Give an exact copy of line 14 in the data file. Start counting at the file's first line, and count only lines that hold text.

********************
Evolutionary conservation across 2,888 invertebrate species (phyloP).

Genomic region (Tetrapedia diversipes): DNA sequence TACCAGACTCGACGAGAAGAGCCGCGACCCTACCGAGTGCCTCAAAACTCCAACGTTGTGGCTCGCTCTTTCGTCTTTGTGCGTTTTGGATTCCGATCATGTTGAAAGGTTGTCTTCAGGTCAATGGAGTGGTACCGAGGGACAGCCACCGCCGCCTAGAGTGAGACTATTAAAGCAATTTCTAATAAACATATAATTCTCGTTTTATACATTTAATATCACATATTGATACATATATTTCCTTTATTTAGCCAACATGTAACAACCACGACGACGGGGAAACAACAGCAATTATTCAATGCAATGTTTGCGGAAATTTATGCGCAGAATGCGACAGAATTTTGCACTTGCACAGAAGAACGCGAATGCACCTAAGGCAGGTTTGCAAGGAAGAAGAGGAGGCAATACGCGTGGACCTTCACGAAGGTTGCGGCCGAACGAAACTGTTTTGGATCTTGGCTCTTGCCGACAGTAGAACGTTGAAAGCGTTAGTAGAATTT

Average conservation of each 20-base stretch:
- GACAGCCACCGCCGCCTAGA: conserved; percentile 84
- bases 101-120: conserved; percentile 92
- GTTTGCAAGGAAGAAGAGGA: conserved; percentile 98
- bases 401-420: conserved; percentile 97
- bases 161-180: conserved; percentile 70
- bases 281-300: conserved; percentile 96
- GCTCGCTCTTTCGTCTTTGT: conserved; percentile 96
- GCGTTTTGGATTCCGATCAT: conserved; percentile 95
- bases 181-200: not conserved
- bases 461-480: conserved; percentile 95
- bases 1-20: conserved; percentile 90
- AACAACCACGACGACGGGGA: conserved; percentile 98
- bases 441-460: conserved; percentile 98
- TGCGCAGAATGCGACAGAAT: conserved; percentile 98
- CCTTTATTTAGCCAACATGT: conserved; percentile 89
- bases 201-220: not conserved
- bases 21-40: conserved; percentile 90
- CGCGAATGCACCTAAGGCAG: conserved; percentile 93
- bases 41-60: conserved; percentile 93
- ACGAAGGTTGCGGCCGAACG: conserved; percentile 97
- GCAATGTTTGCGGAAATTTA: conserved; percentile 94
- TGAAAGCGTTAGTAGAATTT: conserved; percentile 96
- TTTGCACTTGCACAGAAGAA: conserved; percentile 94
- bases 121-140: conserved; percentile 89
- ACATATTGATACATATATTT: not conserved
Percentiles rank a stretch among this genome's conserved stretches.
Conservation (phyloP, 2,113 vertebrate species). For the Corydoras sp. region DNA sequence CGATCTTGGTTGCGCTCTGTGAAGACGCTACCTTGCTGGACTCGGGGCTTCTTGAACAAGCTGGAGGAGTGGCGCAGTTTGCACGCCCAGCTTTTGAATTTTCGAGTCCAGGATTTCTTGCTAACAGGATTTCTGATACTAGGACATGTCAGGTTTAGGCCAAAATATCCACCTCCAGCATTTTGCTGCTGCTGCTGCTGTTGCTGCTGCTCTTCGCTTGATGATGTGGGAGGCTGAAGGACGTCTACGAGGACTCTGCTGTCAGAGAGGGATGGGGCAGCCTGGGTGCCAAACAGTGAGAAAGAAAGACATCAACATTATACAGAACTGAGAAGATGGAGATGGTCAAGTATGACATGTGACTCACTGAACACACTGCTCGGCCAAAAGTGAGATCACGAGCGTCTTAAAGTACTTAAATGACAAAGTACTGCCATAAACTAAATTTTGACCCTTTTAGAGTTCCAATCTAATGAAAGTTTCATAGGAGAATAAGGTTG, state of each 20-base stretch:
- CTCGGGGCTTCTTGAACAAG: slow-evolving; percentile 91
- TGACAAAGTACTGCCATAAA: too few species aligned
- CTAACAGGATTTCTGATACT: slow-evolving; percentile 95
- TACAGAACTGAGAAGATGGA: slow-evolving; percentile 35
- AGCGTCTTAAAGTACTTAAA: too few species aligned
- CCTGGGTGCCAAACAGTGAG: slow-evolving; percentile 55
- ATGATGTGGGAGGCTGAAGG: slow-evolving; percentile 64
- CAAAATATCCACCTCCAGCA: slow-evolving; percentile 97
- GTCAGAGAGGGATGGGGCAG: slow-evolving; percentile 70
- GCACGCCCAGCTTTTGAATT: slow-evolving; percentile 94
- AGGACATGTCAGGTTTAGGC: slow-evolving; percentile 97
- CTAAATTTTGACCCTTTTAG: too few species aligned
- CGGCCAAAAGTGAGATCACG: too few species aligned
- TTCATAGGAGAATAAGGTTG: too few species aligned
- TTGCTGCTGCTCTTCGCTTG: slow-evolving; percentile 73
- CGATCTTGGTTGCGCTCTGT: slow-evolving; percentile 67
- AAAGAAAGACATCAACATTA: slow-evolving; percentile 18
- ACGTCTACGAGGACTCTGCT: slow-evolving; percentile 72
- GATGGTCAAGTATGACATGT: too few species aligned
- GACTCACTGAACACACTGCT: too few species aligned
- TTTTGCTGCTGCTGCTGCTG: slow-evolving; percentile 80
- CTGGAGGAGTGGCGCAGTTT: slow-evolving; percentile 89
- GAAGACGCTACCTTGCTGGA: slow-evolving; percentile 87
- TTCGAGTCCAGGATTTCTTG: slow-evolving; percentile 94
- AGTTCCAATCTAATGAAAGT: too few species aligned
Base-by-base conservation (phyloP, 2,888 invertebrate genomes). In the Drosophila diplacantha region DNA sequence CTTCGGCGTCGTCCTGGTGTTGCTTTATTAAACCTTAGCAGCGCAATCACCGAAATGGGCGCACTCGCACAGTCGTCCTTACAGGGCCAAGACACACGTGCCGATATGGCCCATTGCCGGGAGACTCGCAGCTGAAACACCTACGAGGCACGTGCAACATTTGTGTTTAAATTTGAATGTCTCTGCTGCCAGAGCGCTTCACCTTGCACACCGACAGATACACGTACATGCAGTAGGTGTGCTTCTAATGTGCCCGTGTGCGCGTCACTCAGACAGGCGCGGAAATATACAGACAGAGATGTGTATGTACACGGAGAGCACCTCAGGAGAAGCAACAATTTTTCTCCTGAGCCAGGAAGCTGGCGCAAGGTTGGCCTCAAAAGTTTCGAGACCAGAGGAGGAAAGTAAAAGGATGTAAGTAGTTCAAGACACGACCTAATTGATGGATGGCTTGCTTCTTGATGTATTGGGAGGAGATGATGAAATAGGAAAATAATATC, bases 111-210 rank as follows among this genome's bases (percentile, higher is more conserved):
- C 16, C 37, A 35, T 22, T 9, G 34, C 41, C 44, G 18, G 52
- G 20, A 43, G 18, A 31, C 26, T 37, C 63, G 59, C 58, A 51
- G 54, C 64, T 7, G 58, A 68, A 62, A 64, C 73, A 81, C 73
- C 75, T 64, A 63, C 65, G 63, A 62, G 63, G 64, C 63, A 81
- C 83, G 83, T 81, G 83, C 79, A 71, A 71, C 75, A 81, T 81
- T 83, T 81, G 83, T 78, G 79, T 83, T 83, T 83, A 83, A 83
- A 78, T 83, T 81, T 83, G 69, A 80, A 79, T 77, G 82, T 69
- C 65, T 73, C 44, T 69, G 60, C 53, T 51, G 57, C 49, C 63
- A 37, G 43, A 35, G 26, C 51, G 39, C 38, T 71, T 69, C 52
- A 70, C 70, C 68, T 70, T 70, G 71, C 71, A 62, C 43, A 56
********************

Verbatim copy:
- bases 1-20: conserved; percentile 90